Citroën took Polestar to court because of the chevrons in its logo.
About three years ago, Polestar became an independent brand, rather than being Volvo’s performance division. It still kept close ties with its Swedish partner but began building dedicated vehicles with a focus on plug-in hybrids and electric vehicles.
The brand already has two products with the simple names 1 and 2, but folks in France aren’t getting them – or at least not yet. The Polestar 2, which was due to arrive there at the end of 2020, faced a delay because of a trademark dispute with Citroën as reported by L’Automobile.
What is Citroën accusing Polestar of doing?
Citroën accuses the Polestar of counterfeiting and brand image infringement because of the Swedish automaker’s logo. Indeed, Polestar’s emblem is composed of two chevrons that face each other to form a star. A few months ago DS Automobiles – another brand in the PSA family – also came forward to complain about the Polestar logo, which DS claimed was a little too inspired by its own badge.
Citroën took Polestar to court in France over the trademark dispute. In its case, the French brand bolstered its claim by showing comments from Internet users who noticed certain similarities between the Polestar logo and those of Citroën and DS.
What did the court decide?
The court dismissed Citroën’s infringement claims over the Polestar emblem’s design. It found that the logos have a weak similarity and have a different layout of the chevrons. At the same time, the court pointed out that the products are aimed at a public with knowledge of the badges, which would prevent the products from being confused.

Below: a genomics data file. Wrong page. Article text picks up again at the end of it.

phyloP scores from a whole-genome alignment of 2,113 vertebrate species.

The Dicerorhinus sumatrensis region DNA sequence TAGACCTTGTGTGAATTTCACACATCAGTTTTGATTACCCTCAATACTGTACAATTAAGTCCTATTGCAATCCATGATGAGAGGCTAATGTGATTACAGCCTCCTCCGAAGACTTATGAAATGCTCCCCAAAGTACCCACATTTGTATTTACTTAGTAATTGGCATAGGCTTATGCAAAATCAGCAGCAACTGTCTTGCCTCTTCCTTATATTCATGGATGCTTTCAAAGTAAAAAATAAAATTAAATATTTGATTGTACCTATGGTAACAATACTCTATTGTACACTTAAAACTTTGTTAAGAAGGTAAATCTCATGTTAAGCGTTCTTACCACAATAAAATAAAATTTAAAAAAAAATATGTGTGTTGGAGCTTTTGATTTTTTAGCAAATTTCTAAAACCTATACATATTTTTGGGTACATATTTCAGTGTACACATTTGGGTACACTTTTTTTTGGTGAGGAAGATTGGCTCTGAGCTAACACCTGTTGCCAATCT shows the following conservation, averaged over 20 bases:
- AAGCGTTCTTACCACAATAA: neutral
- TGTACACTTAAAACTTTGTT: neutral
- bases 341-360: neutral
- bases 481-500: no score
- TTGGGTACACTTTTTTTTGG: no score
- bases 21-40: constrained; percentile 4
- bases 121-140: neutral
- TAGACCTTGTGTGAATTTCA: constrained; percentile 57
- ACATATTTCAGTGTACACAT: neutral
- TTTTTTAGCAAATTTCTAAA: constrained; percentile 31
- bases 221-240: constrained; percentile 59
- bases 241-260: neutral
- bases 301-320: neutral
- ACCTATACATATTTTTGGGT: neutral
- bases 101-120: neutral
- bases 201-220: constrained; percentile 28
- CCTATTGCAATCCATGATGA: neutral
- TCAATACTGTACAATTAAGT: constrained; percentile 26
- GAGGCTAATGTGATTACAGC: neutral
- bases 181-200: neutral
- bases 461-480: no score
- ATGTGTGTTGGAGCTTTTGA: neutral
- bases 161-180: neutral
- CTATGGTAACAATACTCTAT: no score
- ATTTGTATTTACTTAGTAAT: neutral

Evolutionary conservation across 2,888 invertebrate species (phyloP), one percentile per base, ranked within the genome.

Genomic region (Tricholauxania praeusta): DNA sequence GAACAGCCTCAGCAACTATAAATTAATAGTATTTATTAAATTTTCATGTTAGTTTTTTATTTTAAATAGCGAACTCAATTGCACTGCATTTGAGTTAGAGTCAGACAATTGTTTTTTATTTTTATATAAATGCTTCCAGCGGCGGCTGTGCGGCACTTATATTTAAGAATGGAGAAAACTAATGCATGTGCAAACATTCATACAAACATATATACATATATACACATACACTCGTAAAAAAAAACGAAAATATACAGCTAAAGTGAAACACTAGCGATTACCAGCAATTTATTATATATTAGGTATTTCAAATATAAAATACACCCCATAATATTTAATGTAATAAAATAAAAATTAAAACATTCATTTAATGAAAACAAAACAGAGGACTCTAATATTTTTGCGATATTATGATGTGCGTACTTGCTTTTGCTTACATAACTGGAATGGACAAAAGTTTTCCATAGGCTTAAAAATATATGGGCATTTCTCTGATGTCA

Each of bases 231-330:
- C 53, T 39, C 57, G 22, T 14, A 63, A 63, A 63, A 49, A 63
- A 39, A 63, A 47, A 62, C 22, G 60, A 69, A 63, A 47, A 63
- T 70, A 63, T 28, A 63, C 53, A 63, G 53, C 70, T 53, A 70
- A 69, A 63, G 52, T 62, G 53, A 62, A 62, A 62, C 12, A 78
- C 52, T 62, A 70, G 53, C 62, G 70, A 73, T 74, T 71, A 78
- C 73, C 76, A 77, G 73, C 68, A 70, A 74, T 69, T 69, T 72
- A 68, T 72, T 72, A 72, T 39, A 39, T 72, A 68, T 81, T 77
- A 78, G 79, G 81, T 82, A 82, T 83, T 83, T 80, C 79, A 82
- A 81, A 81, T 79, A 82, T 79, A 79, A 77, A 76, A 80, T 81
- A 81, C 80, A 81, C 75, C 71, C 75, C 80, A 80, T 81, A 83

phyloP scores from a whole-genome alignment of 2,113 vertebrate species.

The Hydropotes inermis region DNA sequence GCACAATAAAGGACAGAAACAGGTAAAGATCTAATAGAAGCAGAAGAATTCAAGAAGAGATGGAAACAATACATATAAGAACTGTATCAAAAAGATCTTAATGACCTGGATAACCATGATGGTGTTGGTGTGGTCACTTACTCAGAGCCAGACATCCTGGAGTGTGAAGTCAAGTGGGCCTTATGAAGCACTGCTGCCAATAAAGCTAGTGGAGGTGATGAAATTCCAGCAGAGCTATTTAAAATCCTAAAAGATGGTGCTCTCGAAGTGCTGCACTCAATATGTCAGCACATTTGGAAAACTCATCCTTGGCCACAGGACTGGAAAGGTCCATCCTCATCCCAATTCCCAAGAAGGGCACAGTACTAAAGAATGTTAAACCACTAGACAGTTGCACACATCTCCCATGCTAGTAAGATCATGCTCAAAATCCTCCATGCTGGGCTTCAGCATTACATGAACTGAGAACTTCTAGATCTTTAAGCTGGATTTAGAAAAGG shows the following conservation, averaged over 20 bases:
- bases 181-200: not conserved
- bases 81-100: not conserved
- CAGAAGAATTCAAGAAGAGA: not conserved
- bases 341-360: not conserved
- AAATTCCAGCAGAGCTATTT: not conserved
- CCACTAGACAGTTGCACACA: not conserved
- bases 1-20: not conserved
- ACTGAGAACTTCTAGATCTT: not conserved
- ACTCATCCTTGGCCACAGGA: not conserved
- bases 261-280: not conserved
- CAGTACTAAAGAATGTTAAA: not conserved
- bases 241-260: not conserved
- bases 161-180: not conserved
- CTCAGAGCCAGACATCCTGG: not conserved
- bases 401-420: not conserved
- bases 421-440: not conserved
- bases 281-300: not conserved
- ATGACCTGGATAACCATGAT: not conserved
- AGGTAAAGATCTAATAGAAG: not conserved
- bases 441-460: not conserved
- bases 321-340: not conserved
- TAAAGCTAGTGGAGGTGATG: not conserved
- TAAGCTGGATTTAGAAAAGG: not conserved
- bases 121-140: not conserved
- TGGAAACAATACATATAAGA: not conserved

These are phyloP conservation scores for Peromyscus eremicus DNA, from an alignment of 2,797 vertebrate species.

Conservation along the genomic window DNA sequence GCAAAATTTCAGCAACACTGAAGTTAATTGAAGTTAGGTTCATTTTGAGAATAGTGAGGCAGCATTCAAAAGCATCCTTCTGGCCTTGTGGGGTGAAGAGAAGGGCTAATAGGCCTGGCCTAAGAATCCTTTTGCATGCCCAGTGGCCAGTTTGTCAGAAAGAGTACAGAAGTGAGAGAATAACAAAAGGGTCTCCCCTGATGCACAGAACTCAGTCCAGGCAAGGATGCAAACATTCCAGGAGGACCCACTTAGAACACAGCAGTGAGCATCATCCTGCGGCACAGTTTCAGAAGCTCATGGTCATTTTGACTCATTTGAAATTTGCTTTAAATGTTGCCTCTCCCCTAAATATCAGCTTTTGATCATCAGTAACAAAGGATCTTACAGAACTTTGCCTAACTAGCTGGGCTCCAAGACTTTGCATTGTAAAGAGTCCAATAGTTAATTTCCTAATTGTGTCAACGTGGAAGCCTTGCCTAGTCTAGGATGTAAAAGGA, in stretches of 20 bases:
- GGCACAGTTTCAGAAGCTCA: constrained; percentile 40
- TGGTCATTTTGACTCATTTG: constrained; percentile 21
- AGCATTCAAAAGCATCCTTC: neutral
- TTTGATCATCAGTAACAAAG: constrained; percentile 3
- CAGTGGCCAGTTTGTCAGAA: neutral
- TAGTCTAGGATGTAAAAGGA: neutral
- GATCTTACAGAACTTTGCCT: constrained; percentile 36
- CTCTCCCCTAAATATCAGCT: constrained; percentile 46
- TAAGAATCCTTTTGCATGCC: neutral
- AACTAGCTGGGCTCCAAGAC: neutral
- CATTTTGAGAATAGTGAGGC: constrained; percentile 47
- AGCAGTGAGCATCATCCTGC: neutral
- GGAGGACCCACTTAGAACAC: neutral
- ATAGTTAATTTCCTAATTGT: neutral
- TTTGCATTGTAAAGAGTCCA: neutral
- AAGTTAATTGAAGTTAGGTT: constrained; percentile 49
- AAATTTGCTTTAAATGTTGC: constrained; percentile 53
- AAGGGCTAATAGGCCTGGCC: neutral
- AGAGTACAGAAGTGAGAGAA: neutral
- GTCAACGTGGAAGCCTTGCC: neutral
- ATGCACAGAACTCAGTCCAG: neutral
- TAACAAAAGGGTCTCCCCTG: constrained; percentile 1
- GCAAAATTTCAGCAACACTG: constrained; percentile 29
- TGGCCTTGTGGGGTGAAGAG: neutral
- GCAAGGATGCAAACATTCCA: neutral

However, Citroën was found to be correct for the trademark infringement argument, since the court decided that the fact that Polestar’s logo consisted of similarly shaped arches posed a problem. Because Citroën is a brand known worldwide as “the brand with the chevrons”, Polestar could indirectly benefit from the reputation of Citroën’s chevrons.
In support of the decision, the Paris court found it relevant to point out that the Swedish firm’s old logo featured the company name and a star. The new badge arrived in 2017, which was almost ten years after Citroën’s last filing for the chevron emblem.
The court ordered Polestar to pay Citroën €150,000 ($174,763.50 in current exchange rates) in damages for the infringement of the distinctive character of its trademark. And to make matters worse for Polestar, the court also prohibited the company from using its logo in France for a period of six months. People can’t even access Polestar’s site in France.
Not an isolated case
Polestar and Citroën are not the only companies that to have fought over the use of a logo. Before them there was BMW against the Chinese manufacturer BYD and a dispute between JAC Motors and Mercedes. Mazda and Renault fought when the Japanese firm changed its logo more than thirty years ago, and the new look was judged by Renault to be too close to the diamond it was already using.
There have also been stories around car names, the most famous being the one that mixed Peugeot with Porsche and the 911 that was to be called the 901 base. Less common, there was also a small affair around the M-Class, which became ML shortly afterwards, following a remark from BMW.
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